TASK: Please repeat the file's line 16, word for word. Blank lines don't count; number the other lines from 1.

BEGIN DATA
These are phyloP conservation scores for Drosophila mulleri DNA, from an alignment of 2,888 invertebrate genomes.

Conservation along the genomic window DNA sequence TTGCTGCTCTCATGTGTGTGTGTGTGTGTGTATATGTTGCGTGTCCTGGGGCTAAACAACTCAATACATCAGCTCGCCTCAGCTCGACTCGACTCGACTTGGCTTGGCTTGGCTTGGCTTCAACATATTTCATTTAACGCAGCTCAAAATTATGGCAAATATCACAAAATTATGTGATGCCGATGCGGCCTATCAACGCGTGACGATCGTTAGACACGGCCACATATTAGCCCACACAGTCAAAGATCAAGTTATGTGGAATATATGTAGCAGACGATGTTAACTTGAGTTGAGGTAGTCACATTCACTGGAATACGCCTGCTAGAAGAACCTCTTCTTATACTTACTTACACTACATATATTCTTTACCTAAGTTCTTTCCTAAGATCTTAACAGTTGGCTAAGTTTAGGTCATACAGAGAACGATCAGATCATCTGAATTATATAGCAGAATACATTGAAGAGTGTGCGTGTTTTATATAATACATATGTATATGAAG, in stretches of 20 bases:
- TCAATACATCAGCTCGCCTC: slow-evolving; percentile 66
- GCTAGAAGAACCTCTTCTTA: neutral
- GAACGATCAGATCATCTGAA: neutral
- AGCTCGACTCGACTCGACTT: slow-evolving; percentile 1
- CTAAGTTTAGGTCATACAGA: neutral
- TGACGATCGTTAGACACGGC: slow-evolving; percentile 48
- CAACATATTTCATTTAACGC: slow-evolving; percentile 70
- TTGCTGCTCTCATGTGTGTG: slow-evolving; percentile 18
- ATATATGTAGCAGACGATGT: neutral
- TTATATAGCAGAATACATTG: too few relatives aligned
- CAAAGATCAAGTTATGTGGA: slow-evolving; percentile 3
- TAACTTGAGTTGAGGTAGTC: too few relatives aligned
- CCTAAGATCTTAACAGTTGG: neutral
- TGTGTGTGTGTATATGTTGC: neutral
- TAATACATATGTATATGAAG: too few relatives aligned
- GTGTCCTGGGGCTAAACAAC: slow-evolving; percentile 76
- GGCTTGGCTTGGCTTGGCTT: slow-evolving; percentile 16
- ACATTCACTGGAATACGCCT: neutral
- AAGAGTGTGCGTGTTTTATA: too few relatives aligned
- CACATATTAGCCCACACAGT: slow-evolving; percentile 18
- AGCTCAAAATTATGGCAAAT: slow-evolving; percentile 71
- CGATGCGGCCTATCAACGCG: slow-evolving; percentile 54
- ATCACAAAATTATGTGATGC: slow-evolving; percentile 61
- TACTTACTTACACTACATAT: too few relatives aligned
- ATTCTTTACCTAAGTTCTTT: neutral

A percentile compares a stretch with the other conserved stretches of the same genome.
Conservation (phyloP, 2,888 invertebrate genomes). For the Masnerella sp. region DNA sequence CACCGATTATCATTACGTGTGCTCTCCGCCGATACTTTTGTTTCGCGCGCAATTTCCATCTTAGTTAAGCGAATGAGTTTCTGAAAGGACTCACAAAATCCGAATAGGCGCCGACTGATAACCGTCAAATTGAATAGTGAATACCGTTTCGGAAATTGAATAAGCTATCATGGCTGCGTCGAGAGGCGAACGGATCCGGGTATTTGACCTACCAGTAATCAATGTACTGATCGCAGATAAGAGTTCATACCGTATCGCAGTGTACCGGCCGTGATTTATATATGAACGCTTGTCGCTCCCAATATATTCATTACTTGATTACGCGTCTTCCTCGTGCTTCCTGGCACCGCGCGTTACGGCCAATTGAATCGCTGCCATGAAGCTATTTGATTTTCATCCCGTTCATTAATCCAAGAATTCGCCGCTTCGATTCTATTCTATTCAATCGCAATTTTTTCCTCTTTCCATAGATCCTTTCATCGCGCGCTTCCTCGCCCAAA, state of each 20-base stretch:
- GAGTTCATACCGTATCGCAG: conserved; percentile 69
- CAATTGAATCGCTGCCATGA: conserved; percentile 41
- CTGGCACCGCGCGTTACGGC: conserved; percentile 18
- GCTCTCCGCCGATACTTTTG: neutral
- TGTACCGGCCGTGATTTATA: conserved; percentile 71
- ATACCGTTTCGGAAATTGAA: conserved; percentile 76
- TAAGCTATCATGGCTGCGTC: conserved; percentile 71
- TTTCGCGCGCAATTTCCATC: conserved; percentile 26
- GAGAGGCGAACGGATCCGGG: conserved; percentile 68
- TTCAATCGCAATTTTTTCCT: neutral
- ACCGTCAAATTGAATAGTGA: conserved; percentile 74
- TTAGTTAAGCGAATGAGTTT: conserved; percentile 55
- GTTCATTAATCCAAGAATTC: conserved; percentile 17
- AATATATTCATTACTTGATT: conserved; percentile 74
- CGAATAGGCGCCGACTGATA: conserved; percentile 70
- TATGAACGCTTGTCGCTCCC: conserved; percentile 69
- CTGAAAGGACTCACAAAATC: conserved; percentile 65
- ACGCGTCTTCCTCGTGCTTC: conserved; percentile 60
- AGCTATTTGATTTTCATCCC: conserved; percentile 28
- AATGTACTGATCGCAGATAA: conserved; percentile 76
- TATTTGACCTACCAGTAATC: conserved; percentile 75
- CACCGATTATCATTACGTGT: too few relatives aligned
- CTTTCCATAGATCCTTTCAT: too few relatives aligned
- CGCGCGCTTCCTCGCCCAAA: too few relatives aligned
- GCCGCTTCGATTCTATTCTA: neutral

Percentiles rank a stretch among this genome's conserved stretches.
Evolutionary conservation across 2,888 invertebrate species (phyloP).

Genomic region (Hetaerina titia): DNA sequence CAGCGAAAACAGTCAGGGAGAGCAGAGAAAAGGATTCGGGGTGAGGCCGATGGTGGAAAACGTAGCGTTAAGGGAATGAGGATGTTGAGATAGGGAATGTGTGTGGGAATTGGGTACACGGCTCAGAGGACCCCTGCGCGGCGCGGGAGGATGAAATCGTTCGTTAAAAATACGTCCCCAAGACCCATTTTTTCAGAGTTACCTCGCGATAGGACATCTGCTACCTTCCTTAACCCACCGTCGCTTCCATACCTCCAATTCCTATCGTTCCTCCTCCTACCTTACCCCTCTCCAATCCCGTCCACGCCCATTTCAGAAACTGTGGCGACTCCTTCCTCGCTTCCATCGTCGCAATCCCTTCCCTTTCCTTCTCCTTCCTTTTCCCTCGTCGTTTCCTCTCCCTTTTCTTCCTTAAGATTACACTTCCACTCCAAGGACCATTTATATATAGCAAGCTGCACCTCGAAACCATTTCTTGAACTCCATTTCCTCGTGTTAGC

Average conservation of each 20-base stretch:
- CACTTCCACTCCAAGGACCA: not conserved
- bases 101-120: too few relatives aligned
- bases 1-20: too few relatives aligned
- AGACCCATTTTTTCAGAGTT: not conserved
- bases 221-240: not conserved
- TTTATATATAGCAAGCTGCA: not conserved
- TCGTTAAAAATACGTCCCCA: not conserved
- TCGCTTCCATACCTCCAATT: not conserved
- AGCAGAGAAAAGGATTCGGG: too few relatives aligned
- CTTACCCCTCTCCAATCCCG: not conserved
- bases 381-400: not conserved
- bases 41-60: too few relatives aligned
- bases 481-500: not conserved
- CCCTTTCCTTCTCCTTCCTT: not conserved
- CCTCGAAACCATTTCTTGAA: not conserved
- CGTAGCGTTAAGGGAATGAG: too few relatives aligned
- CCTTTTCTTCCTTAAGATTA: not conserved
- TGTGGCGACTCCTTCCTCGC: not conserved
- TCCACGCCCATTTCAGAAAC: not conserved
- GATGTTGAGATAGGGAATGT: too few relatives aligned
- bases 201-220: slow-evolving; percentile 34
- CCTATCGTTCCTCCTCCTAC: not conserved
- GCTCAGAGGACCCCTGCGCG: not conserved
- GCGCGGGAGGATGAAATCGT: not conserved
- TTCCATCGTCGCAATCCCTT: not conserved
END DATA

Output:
- TGTGTGTGTGTATATGTTGC: neutral